The first officer in England to be charged with murder after shooting a suspect while on duty was cleared yesterday of unlawfully killing a car thief.
Constable Patrick Hodgson, 49, was found not guilty at the Old Bailey of both the murder and manslaughter of David Ewin, 38, in a busy London street. He had denied both murder and manslaughter of Mr Ewin who was shot in Barnes, south-west London in February 1995.
The officer was part of the crew of an armed response vehicle that had spotted the stolen Toyota sports car parked outside a shop.
Mr Ewin had shunted the stolen car back and forwards in an attempt to escape and had nearly crushed PC Hodgson in the process, the court heard. PC Hodgson, who has 20 years' service in the Metropolitan Police force, said the last thing he had wanted to do was shoot, but he believed his life and those of bystanders were in danger.
He fired his 9mm Glock handgun twice at Mr Ewin, who died later in hospital from major internal injuries.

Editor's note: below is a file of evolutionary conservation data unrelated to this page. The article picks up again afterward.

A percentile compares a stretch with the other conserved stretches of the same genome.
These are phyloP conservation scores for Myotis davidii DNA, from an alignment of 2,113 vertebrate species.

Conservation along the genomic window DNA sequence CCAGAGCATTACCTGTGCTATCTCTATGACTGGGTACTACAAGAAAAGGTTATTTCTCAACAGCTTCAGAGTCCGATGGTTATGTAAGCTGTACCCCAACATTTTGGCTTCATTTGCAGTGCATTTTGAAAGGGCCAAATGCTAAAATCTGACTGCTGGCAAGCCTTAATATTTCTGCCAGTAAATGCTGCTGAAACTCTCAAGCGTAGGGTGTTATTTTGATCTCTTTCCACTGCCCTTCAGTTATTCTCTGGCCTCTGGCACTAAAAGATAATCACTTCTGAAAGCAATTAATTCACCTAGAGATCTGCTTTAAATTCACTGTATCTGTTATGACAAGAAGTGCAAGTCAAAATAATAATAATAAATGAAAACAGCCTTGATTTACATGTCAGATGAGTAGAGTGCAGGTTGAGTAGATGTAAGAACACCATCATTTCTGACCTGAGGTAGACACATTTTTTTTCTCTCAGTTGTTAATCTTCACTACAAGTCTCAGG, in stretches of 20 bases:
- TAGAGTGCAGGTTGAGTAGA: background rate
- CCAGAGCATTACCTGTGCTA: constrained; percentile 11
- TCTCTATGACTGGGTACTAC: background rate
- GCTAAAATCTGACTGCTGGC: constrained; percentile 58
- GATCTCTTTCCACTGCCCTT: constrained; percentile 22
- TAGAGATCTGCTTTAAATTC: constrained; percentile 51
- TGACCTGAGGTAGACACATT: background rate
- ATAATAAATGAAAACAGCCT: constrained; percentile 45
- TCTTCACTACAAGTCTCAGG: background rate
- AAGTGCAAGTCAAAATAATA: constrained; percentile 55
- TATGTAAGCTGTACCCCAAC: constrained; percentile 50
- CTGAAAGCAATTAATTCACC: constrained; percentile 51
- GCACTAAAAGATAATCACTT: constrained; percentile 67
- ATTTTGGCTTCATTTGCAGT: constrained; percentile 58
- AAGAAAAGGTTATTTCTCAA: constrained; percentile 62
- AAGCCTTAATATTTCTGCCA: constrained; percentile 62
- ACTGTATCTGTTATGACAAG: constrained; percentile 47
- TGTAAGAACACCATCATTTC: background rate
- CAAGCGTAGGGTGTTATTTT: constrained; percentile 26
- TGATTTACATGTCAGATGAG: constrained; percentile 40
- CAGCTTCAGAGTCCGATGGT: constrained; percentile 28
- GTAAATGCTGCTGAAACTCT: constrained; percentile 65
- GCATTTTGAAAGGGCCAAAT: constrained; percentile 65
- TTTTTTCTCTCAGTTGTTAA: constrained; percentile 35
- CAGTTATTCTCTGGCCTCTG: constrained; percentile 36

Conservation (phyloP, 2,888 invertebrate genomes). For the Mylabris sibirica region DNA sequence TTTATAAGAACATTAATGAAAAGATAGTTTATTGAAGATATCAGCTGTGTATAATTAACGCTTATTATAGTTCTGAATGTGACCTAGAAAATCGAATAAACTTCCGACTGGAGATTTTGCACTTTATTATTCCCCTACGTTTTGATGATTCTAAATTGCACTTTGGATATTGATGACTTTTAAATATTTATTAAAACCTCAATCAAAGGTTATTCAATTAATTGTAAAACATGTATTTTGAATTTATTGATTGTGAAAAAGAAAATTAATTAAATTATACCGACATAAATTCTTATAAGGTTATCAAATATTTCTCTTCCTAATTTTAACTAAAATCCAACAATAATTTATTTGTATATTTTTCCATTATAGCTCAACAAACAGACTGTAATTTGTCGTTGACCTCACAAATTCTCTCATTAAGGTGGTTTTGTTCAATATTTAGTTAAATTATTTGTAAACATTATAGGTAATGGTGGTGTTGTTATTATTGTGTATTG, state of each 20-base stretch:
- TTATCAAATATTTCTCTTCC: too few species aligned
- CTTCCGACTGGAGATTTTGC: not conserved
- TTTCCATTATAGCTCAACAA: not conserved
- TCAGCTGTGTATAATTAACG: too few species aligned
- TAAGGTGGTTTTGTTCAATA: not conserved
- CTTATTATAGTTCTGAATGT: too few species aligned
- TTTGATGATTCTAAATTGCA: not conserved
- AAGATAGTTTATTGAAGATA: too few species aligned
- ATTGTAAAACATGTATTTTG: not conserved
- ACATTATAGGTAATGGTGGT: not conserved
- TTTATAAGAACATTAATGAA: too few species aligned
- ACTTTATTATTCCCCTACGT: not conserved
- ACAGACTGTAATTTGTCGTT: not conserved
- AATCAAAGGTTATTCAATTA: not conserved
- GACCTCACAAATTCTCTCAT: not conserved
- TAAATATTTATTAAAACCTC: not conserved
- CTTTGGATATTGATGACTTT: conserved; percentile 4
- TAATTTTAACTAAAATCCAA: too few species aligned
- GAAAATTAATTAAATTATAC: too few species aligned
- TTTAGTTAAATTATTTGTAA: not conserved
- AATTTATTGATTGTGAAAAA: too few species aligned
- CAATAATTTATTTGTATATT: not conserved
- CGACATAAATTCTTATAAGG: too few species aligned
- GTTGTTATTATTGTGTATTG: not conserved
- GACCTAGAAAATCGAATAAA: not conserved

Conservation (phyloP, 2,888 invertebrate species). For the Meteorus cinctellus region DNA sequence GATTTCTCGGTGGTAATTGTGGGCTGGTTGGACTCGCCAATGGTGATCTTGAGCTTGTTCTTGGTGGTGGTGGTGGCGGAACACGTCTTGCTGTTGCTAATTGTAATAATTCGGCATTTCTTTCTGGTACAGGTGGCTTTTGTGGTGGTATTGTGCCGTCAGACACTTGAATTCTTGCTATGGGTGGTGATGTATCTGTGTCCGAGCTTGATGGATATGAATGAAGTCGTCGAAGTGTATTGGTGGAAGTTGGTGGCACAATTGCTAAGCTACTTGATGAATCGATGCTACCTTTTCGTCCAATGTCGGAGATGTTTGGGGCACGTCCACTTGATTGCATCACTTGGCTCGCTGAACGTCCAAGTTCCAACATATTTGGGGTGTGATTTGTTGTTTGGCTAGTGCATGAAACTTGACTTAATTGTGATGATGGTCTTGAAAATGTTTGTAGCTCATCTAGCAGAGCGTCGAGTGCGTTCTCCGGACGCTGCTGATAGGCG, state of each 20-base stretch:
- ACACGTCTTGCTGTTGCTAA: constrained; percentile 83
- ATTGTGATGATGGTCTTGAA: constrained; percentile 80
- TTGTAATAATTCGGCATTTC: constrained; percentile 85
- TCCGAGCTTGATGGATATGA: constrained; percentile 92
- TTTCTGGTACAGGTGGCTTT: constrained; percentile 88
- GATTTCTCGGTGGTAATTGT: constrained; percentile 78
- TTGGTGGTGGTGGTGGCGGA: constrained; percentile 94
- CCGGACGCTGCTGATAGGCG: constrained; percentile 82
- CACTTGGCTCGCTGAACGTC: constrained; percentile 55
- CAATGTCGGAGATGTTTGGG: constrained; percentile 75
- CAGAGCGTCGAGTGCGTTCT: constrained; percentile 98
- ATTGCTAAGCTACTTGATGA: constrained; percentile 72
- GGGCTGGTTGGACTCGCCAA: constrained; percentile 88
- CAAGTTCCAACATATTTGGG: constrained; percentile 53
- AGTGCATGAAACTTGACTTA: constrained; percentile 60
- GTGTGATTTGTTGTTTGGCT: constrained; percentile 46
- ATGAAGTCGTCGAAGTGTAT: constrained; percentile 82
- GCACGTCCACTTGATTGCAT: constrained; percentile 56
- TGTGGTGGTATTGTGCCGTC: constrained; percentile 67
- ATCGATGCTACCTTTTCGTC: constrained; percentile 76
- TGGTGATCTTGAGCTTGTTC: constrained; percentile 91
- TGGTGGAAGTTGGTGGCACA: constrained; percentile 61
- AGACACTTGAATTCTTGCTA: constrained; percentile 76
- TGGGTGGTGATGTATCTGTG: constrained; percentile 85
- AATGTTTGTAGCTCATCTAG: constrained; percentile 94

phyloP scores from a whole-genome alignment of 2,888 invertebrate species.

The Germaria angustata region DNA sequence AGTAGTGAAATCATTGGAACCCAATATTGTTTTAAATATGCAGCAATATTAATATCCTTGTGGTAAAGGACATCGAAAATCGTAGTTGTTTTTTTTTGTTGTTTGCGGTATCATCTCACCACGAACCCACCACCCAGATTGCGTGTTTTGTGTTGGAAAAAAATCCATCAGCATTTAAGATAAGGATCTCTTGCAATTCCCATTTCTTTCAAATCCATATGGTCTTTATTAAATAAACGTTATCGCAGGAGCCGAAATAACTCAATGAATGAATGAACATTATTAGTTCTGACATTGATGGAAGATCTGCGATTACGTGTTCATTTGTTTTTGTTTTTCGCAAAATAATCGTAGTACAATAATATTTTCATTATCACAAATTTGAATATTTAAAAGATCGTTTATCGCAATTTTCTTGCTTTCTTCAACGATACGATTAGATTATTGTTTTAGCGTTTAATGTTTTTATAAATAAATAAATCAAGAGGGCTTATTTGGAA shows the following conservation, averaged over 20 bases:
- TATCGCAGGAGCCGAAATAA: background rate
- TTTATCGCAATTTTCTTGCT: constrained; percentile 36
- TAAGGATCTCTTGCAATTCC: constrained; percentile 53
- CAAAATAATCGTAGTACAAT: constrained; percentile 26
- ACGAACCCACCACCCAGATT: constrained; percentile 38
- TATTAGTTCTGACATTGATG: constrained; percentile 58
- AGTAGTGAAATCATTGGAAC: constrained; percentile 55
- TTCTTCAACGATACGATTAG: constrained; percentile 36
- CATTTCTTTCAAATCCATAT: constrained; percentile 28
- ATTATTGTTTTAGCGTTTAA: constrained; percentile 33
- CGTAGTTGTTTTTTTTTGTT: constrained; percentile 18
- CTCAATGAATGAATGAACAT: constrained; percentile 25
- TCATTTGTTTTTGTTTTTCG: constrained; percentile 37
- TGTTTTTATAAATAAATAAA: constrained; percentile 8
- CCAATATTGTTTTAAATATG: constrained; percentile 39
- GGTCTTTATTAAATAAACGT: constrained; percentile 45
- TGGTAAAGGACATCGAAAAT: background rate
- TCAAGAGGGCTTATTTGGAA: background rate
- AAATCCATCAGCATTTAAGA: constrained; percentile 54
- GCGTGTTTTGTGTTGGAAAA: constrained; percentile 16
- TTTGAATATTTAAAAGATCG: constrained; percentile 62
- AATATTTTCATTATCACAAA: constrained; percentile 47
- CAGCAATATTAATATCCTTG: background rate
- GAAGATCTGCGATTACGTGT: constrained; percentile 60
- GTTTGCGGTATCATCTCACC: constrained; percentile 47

"I had to steady myself holding the gun. My legs were getting a bit weak. I just managed to control shaking," the constable had told the jury.
John Bevan QC, for the prosecution, alleged that Mr Hodgson had other options and did not need to fire.
Mr Ewin who was high on drugs and drink at the time of the incident and was out on licence from a five-year term for armed robbery. He was a west London villain, known to the police for 20 years. His previous convictions included assaults, and theft of motor vehicles.
But Mr Hodgson knew nothing of this when he approached him - he believed he was a car thief.
It is the third time Mr Hodgson has faced trial after juries failed to return a verdict. Instructions to all armed police officers state that a gun may be fired only as a last resort.
An oral warning, designed to make the target give up, must be given when practicable. The usual words are: "Stop, armed police." They are trained to shoot at the torso.
Mr Ewin's mother, Jean, said yesterday: "People steal cars all the time. There was no need to shoot."
PC Hodgson's future is now being considered by the Metropolitan Police and the Police Complaints Authority.
-- Jason Bennetto
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